________________ CM . . . . Volume XIX Number 1. . . .September 7, 2012


Soccer Crazy.

Gilles Tibo. Illustrated by Bruno St-Aubin.
Toronto, ON: Scholastic Canada, 2012.
32 pp., pbk., $7.99.
ISBN 978-1-4431-1371-7.

Grades 1-3 / Ages 6-8.

Review by Danya Vasquez David.

**½ /4



Nicholas dribbled his ball into the kitchen. He dribbled by his mother, who was reading the paper. He dribbled by his father, who was having a coffee. He barely got by his sister, who was just sitting there!


Gilles Tibo and Bruno St-Aubin's Soccer Crazy is a fun picture book about good sportsmanship both on and off the playing field. Little Nicholas is addicted to kicking around his soccer ball, especially in places it's not wanted. He makes a ruckus of everything in the ball's midst, not because he's naughty, but because he is simply a bundle of nerves. His first soccer tournament is happening in a few hours, and he has to master his moves in time. Brimming with excitement, he drives his sedated household crazy. Mom's newspaper reading gets interrupted, Sister's cereal bowl flips over, and Dad is least enthusiastic, especially when the ball smashes the kitchen window. In the end, Nicholas is able to win them all over, eliciting a smile even out of his cranky dad. It turns out, too, that Dad's crankiness was apparently a result of feeling a bit left out of the game; Nicholas discovers that getting Dad on board with the team benefits everyone. This story is about giving one's all, about positive and healthy relationships with sports and teammates, and about appreciating mom and dad, even when they're grumpy.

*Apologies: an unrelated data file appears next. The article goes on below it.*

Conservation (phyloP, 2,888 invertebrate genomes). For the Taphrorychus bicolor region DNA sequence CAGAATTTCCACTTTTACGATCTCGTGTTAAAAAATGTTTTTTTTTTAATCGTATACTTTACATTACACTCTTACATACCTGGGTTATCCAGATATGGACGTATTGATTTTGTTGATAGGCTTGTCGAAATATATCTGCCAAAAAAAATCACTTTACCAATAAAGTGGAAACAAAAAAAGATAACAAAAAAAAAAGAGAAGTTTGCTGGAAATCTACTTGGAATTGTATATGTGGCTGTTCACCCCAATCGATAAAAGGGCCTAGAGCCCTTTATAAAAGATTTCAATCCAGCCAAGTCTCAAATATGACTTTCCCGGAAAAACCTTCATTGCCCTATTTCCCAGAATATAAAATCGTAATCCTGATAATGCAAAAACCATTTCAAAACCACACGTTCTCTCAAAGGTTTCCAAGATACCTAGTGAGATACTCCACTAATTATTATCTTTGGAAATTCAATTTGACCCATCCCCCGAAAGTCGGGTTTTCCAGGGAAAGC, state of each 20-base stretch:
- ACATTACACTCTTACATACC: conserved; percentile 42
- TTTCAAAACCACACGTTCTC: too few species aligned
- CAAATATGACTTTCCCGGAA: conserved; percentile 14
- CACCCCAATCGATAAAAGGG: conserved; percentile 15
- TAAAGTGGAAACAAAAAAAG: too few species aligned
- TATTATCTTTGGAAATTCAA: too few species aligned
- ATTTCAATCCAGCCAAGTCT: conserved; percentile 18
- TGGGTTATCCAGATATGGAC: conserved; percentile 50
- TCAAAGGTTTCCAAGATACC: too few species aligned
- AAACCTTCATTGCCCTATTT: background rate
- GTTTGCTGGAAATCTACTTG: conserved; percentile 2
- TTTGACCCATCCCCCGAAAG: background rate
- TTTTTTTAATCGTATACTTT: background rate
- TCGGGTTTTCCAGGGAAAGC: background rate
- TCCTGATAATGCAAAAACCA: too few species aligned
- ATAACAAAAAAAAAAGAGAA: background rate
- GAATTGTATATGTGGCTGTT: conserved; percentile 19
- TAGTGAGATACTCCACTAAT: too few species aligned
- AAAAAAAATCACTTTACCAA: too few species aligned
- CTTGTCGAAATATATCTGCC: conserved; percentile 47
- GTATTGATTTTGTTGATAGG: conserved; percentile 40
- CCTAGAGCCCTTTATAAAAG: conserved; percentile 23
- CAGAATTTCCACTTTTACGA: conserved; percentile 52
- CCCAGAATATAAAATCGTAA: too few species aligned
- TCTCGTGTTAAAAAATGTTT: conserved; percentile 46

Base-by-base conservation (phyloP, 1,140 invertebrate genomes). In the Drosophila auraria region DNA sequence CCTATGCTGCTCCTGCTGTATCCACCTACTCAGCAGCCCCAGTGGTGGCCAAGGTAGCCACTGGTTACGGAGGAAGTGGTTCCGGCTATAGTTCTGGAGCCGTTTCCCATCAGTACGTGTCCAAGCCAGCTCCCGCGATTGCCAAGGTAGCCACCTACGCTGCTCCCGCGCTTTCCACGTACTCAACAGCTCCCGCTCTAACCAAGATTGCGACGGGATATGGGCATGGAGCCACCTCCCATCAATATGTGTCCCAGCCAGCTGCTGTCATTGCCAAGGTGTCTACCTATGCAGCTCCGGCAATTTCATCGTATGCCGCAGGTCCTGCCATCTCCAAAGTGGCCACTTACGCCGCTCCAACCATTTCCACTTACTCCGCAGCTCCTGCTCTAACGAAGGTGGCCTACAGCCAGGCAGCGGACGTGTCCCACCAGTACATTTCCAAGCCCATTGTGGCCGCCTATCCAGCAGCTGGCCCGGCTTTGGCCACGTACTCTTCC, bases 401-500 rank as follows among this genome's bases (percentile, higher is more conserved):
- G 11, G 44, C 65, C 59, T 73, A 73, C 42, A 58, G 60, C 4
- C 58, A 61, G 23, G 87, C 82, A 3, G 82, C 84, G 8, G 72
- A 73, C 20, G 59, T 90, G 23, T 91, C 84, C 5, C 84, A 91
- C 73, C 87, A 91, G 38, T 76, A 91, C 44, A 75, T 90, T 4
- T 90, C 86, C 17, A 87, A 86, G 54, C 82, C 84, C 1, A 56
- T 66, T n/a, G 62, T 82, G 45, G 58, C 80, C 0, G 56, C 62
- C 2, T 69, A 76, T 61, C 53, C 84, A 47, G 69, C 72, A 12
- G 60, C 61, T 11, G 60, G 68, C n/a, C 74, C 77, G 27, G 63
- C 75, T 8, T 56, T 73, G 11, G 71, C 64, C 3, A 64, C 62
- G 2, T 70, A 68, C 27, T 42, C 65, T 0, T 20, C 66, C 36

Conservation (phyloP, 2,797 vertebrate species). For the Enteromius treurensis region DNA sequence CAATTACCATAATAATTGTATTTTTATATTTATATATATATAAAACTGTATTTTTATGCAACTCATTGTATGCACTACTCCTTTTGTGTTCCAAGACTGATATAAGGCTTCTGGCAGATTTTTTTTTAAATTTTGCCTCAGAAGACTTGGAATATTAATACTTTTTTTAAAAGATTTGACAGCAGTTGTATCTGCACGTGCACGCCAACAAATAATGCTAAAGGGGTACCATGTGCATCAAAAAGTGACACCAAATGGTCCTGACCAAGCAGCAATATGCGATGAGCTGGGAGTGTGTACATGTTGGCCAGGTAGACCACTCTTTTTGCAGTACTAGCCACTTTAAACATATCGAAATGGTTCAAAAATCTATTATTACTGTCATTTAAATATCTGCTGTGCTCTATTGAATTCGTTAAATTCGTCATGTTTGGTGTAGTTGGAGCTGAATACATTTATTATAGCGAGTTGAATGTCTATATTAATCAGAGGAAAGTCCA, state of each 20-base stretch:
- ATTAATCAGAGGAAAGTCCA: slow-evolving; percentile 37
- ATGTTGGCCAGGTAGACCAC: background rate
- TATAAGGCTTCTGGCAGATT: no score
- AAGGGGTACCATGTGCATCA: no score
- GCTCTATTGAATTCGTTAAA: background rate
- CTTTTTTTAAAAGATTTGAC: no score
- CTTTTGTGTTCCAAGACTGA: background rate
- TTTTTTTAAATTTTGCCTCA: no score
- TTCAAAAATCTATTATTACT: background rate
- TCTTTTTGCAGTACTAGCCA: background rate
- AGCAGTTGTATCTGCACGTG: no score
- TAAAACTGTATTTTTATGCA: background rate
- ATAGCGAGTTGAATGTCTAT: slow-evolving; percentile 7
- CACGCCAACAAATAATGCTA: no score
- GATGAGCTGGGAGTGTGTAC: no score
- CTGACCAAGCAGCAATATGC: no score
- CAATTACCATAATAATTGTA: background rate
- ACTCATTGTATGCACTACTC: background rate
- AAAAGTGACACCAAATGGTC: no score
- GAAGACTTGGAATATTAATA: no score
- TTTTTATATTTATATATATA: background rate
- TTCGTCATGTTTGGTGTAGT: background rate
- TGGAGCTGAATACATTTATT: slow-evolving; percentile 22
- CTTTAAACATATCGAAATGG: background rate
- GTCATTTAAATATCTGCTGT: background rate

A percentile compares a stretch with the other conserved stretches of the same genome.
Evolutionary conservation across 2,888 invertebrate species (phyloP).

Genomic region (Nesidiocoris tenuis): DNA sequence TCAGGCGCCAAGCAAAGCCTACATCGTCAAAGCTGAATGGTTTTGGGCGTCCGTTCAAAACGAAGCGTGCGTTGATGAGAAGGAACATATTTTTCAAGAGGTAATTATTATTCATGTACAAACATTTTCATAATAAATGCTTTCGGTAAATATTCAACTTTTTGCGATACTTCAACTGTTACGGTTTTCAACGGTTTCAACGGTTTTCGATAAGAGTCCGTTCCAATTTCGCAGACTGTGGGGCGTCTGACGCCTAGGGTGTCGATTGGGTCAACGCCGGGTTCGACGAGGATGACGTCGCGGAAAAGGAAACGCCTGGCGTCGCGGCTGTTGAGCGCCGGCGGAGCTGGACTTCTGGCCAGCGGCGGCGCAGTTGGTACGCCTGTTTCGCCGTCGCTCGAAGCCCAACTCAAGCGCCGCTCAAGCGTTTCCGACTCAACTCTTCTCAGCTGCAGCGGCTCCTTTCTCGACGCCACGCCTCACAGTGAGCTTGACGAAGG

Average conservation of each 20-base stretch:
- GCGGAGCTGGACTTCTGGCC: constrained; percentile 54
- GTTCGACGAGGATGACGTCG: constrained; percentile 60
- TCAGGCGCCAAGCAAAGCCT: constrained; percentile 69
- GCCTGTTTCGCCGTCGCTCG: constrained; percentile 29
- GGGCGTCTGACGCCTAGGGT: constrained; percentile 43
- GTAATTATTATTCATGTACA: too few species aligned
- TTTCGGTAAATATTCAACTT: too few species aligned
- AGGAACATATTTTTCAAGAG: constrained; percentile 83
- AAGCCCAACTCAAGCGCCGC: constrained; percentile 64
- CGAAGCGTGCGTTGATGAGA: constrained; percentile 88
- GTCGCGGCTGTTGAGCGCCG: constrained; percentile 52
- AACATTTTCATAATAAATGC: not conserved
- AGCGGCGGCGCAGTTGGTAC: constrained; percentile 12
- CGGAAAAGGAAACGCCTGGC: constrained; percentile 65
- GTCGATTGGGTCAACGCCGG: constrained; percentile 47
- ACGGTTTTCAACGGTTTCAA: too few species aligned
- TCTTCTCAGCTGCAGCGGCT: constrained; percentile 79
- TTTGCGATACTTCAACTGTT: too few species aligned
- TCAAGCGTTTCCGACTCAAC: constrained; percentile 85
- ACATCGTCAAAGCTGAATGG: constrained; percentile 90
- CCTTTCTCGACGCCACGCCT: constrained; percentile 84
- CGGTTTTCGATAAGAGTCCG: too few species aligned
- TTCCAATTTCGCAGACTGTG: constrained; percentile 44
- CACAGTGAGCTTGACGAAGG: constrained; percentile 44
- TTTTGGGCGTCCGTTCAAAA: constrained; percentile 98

internal art     Tibo's writing is snappy and dynamic, with a great tempo, and effectively employs onomatopoeia and repetition. St-Aubin's watercolour/pencil crayon illustrations are hilarious and energetic, depicting a very international-looking cast of kids (and a few adults) who spill out of the pages with fantastic facial expressions. However, this book's weakness is that, despite the strength of the writing and the strength of the pictures, the two elements mimic each other, telling the exact same story, making the pages feel a bit flat and redundant. Strong picture books succeed often when the pictures fill in the gaps in interesting (and sometimes unexpected) ways where the writing ends, enlisting a complementary and interesting dialogue or relationship between the words and the art. A kind of synergy should happen when the two meet, as the words call on the pictures, and vice versa, for a fuller more robust meaning. Unfortunately, this doesn't happen in Soccer Crazy. The words live in their own world on the page, and the pictures live in another. Because of this, the book is not as dynamic nor memorable as it could be. Soccer Crazy is a fun book that would make for an enjoyable read-aloud, though perhaps not as memorable otherwise.


Danya Vasquez David is a graduate of University of British Columbia's M.A. in Children's Literature program.

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